Nearly three years of filming went into the New York City’s Worst Landlords docu-comedy, a three-part web-series by Jeff Seal and the Libbey Brothers on housing issues across the five boroughs.

The premise of the documentary is guided by the 100 Worst NYC Landlords list; an annual rundown of the violations committed by building owners compiled by the office of the NYC Public Advocate.

“We literally just started by Googling the names on the list and reaching out,” Seal said. “Obviously, no one returned our call. Some threatened us. So we spoke to their tenants and we had a landlord’s telethon — like a Jerry Lewis type of thing with acts. We called every landlord on the list.”

Live at the Bad Landlord’s Telethon, where they called all 100 worst landlords in the city. Photo: Supplied.

With $1 billion in unpaid NYC rent due to the pandemic and the eviction moratorium ending May 1 for some tenants, Seal hopes the docu-series sheds light on urgent NYC housing issues and the history that precedes them.

Seal mentions the lack of affordable housing, legal harassment and exploitative loopholes in the rent laws as primary issues tenants today face.

While comical, the documentary is also a “serious indictment of the rental real estate industry in NYC that shows the audience what it looks like to prioritize profits over people,” the website reads.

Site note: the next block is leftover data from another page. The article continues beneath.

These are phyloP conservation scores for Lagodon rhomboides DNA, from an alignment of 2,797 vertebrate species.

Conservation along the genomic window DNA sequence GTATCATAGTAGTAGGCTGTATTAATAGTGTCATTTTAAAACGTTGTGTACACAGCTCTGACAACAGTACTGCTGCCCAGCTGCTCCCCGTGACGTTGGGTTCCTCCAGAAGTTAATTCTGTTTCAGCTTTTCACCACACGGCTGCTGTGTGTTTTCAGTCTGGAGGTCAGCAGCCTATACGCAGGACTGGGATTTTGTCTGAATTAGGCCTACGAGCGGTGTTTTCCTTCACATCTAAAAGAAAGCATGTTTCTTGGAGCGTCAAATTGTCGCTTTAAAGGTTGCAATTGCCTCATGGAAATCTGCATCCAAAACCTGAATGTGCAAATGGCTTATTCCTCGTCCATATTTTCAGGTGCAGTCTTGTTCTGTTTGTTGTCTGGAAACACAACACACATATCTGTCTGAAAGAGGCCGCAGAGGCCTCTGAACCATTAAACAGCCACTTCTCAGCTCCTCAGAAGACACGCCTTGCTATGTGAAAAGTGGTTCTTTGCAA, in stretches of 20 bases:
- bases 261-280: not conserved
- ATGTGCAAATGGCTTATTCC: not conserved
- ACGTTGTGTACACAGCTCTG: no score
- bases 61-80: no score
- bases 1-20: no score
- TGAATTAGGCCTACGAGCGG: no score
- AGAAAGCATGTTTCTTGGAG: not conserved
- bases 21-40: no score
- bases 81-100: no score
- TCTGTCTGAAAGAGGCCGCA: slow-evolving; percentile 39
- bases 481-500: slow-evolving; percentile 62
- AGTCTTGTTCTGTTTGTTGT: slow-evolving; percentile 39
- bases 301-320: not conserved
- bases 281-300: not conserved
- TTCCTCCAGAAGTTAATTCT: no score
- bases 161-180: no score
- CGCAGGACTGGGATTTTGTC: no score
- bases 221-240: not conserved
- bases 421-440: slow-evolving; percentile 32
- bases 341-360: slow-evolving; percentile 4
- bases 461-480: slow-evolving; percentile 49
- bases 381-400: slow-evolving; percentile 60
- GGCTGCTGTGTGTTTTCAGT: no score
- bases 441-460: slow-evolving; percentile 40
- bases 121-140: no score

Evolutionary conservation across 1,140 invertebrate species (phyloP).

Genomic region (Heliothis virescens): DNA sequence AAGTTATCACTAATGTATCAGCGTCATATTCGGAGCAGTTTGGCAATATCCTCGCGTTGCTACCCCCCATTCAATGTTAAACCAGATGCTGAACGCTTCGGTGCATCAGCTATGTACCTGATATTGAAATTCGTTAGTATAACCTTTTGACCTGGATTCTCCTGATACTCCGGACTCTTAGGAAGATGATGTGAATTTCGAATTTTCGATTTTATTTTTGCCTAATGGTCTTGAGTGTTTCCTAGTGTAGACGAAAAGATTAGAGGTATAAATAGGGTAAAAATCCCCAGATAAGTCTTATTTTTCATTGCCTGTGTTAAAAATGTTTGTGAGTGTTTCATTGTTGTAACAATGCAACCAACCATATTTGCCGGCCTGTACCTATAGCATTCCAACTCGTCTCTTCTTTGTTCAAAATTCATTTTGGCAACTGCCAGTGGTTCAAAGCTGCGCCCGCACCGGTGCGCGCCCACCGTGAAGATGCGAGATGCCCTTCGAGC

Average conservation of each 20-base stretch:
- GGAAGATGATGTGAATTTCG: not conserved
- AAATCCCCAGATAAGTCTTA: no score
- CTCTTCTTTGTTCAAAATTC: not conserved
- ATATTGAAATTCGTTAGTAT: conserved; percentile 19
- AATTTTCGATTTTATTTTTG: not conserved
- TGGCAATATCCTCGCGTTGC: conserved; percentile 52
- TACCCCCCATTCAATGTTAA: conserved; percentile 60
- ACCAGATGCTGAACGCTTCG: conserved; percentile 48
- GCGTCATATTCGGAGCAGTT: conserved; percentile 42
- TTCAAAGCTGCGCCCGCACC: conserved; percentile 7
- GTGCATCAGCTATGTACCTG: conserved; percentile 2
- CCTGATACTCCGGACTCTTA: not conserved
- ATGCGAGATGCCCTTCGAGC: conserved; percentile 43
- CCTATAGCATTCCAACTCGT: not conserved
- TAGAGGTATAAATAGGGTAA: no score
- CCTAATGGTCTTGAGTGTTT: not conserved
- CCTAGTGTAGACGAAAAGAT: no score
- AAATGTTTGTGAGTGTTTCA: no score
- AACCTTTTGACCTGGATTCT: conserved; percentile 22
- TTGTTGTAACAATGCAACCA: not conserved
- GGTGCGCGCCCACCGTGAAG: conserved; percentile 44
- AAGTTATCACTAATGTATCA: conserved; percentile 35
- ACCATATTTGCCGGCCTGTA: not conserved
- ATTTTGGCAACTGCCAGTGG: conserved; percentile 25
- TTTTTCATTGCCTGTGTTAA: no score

“It’s hard enough for people to pay their rent before the pandemic — you’re spending half your paycheck each month on rent — and so many people lost their jobs recently,” Seal said. “Once the eviction moratorium ends they still have to pay all that back rent. So there could be a huge homelessness crisis, which would be a nightmare for everyone.”

Building solidarity with the Met Council on Housing. Photo: Supplied.

He also hopes his project plays a role in educating New Yorkers on how to stand up for themselves in stressful tenant situations, and to this effect, his series is full of resources.

The docu-comedy follows a few neighbors who team up with people in their building to build bargaining power and seek legal support.

“The conditions that some of the people were living in was jaw-dropping,” he said. Seal remembers one tenant he visited who had to keep her food in a big plastic tub in the middle of the floor, due to the unmitigated rat infestation in her building.

“I want to tell people ‘don’t be afraid to keep calling to get those fixes you need. If they put an eviction notice on your door, that’s not official, you can take your landlord to housing court,” he said. “If you talk to your neighbors that are having the same problems you can start a tenants association and get legal representation.”

Seal worked in collaboration with the Libbey Brothers, a Bushwick-based brother duo with critical acclaim for their productions. For more information and updates on the release, visit Seal’s website.


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Miranda Levingston

Covering everything Brooklyn. Twitter: @MLevNews

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